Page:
Sunday, August 07, 2011

Weekend update (subtitle: Lord Britain lives!)

On a whim, inspired by I know not what, I downloaded this game from one of those websites that has ancient, lost computer games. After spending a few more minutes downloading and installing DOSBox and DOSShell, I started it up.

For about the next 20 minutes, I kept thinking to myself: Holy cr*p! I'm actually playing Ultima again!!!

Brer should still remember this game, since he whiled away several hours watching and helping me play it. Ultima V was released in 1989. I think I bought it in 1990, which was the year I bought my first computer. It was a laptop with dual 3.5" floppies (DD, not HD), no hard drive, an 8MHz 8088 ┬ÁP, with a blue "supertwist" LCD screen. It also had a monitor output for an external CGA monitor, which I used almost exclusively--hardly ever using it as a portable laptop. It would take 2 or 3 minutes to load the dungeon whenever you went from the surface to a dungeon level. I spent months playing this game, and never finished, because I had mistakenly assumed the Underworld entrance that I needed to finish the game was in a place that it was not. Eventually I gave up and went on to other games (most notably Doom and Doom 2, Aces of the Pacific and Aces Over Europe).

I'm sure I still have all the documentation in a box here somewhere, and probably the original floppies as well, but it was easier to just download the docs from the internet. Twenty years ago I kept a spiral notebook with everything I had learned so I knew where to go to get stuff and who lived in which places. And since there was no internet back then from which to download extra information, I also painstakingly mapped out every dungeon level on graph paper.

Sure, the graphics look primitive now, but this was and still is a game that is very complicated and sophisticated, requiring interaction with multiple characters. It's not just some hack & slash adventure. Certain people can you tell you specific information, but you have to know who to ask and how to ask. It takes a long time to figure stuff out, and a long time to slowly build up your knowledge and combat experience so you can gradually take on harder and harder monsters and get better weapons and more treasure, just like D&D. Also like D&D, your characters are based on a class and level system, gaining hit points and the ability to cast more powerful spells with higher levels.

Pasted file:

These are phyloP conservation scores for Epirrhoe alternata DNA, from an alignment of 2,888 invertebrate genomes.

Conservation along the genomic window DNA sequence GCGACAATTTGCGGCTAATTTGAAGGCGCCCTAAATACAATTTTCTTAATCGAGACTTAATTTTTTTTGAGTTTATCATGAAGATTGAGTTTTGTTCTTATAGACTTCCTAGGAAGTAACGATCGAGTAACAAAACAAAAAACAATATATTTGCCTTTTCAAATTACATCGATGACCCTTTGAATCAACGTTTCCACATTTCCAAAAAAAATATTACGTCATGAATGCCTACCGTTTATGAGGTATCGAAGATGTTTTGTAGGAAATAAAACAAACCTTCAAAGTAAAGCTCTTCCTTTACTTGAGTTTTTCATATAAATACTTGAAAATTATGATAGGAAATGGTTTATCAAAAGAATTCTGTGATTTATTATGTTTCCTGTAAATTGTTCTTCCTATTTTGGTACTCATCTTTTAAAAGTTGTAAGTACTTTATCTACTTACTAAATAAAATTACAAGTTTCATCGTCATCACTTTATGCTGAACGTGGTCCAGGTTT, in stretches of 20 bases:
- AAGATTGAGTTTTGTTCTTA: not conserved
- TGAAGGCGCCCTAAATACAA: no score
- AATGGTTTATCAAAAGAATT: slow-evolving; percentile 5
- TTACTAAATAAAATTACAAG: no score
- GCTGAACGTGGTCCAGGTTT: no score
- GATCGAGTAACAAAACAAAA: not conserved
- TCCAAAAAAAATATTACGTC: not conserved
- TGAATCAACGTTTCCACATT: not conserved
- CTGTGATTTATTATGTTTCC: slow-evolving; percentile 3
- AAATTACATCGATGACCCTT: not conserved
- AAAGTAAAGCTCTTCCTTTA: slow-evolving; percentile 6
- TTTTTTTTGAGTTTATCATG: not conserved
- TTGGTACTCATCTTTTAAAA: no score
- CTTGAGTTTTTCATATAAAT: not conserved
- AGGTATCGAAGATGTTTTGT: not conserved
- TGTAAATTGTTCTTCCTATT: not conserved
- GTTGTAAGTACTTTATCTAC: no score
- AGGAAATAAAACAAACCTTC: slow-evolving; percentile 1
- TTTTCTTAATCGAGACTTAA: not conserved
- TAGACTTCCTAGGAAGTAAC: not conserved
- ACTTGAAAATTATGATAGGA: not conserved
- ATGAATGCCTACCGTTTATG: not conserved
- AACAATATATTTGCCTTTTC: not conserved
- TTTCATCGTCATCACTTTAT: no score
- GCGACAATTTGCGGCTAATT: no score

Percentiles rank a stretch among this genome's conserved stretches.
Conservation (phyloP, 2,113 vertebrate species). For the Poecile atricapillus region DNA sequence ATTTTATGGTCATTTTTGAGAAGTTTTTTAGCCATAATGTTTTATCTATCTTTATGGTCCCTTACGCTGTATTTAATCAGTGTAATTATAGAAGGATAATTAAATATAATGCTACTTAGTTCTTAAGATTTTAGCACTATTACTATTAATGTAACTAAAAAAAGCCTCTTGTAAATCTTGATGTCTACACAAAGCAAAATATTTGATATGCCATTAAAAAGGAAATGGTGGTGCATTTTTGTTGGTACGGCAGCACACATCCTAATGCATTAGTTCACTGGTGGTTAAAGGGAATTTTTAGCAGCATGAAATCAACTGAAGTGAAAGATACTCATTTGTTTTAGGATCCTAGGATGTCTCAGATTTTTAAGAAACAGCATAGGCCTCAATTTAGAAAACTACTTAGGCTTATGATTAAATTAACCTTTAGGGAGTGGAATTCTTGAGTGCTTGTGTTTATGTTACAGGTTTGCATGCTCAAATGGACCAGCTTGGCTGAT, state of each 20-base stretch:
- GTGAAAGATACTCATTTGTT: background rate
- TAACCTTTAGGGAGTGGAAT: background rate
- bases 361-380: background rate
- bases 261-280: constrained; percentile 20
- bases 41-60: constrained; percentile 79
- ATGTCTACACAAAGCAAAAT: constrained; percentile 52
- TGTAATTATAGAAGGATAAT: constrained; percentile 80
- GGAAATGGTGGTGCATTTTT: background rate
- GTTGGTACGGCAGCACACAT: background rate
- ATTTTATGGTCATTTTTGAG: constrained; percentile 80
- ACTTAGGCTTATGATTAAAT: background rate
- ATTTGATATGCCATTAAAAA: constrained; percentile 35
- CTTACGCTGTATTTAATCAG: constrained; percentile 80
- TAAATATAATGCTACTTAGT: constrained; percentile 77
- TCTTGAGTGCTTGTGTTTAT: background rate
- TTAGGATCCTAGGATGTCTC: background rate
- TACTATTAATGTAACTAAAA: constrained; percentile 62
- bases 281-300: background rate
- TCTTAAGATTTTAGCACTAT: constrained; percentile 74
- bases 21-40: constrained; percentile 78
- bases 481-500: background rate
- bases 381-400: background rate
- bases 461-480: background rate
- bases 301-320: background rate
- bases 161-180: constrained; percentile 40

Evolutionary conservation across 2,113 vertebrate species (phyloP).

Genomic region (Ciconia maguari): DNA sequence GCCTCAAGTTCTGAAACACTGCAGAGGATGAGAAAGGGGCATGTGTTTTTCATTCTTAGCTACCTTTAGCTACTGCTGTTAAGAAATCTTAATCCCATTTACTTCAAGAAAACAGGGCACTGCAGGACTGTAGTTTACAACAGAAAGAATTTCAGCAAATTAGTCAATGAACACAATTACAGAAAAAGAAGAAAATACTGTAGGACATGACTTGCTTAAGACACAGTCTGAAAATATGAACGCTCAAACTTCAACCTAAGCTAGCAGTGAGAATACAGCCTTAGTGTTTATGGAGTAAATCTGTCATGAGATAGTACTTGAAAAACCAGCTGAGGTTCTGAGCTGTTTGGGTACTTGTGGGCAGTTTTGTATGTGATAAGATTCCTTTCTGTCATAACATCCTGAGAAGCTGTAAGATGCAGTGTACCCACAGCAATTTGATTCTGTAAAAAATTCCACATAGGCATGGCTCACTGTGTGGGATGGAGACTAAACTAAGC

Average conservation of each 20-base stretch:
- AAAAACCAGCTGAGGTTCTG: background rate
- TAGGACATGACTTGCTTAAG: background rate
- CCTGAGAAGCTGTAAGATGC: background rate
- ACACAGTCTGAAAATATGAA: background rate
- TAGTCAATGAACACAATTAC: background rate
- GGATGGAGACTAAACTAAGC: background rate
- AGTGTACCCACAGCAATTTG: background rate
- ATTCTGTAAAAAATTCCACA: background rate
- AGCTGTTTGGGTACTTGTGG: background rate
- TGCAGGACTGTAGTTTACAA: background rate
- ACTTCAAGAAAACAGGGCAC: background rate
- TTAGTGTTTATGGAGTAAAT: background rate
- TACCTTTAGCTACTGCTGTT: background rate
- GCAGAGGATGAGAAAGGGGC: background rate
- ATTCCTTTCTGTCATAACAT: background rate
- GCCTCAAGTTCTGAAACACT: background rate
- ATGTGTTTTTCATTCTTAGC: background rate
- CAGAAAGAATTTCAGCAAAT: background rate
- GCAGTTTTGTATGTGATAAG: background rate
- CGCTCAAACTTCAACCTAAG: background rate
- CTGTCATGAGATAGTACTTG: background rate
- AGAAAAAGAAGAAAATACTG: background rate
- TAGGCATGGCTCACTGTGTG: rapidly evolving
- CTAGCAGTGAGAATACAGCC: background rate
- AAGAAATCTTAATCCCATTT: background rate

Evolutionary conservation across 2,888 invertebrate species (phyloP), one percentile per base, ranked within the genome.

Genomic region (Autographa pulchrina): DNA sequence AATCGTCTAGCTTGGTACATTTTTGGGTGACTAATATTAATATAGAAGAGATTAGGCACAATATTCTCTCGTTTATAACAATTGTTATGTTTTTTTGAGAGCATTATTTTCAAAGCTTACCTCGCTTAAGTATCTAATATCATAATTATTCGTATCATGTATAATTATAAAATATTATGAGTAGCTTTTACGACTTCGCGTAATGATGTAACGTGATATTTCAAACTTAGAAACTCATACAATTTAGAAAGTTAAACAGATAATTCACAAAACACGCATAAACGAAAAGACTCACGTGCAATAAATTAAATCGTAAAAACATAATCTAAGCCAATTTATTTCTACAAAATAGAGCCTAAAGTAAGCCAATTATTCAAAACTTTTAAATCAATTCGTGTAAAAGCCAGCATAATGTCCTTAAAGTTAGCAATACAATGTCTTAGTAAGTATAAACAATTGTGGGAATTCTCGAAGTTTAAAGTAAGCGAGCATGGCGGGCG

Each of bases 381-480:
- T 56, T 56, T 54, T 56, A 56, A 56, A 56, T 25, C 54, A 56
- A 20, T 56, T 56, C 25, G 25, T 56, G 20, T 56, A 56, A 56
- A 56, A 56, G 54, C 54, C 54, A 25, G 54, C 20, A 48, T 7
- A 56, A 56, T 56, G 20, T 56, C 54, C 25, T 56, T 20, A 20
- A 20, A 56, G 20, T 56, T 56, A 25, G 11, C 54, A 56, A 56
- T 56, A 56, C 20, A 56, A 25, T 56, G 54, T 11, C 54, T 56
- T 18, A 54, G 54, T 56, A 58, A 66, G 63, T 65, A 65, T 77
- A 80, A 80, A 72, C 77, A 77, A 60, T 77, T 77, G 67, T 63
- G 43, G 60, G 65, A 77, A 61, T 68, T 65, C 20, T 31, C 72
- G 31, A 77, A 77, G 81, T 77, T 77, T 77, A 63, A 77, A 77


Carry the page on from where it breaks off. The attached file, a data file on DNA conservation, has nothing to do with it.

Weapons must be purchased, but they can't all be purchased just anywhere. Material spell components must also be purchased, or in some cases harvested, but they are also available only in the right places.

Fantastic game. I also installed it on the old computer and my son spent a few hours today working at it. Unfortunately, I think his patience is not quite up to a game like this yet, but before he wore himself out on it, he was completely engrossed in the exploration. I'm sure he'll go back to it, especially if I give him a few more hints.

Well, as for other stuff, I had to work mandatory OT yesterday, so I didn't get my usual 2-day recovery period. Working in this heat is really bad, and I don't think it's an exaggeration to say that I was overworked this week. My legs stiffen up every time I sit down for too long. Some bigwigs at work began a new program that was supposed to eliminate the need for overtime. However, no matter how many people pointed out that it was really going to guarantee overtime, the bigwigs wouldn't listen. So I think it's safe to assume that I'll have one Saturday of mandatory OT per month for the foreseeable future.

I somehow managed to have only 2 errors last month, which I think (I think because I've never had that few before) means I get a $100 "accuracy bonus" on my next paycheck, which is nice. However I should point out that I really made only 1 error. Due to the way they track errors, it's almost impossible not to get stuck twice for only one error, and there's nothing we can do about it. They're supposed to change the system next year so that doesn't happen, the problem is, many times there should be multiple errors, and when they change stuff it won't happen anymore. As one of my co-workers asked our supervisor, "Why should I bother doing my job right when it won't matter anymore?" Unfortunately, our supervisor isn't one of the bigwigs behind all this mess, and she can't do anything about it, either.

I might also mention that that's 2 errors out of around 11,000-12,000 reads (or, accuracy of about 99.98%). Total errors for the year so far are 54. I might be able to keep it under 100 errors for the year if I can keep this low rate going. I expect to have a read total for the year of around 140,000, which will mean an accuracy of about 99.93%. Anytime a bigwig starts griping about errors and I think of all the cr*p I have to put up with out there I just roll my eyes.

Sigh. I guess I should start cross-training with other departments, but I just don't want to. I like this position too much to go into something else. The freedom of not having to work with someone else all the time is just too nice to give up.


  1. My favorite of the Ultima series was Ultima VIII, Pagan.

  2. Ultima VIII had the most user friendly interface of the series, and I enjoyed it long after its release. Yet it marked Origin's collapse as a developer, and was the beginning of EA's efforts to run the series into the ground.

    I found VI and VII: Black Gate the most fun (Serpent Isle was enjoyable, but had some very unforgiving plot mistakes that could screw you irreparably 2/3rds of the way throught the game).

    It was a great and influential series. Mr P's son might also like the Ultima Underworld titles, since they combine the ultima interface with a more familiar set of gaming mechanics.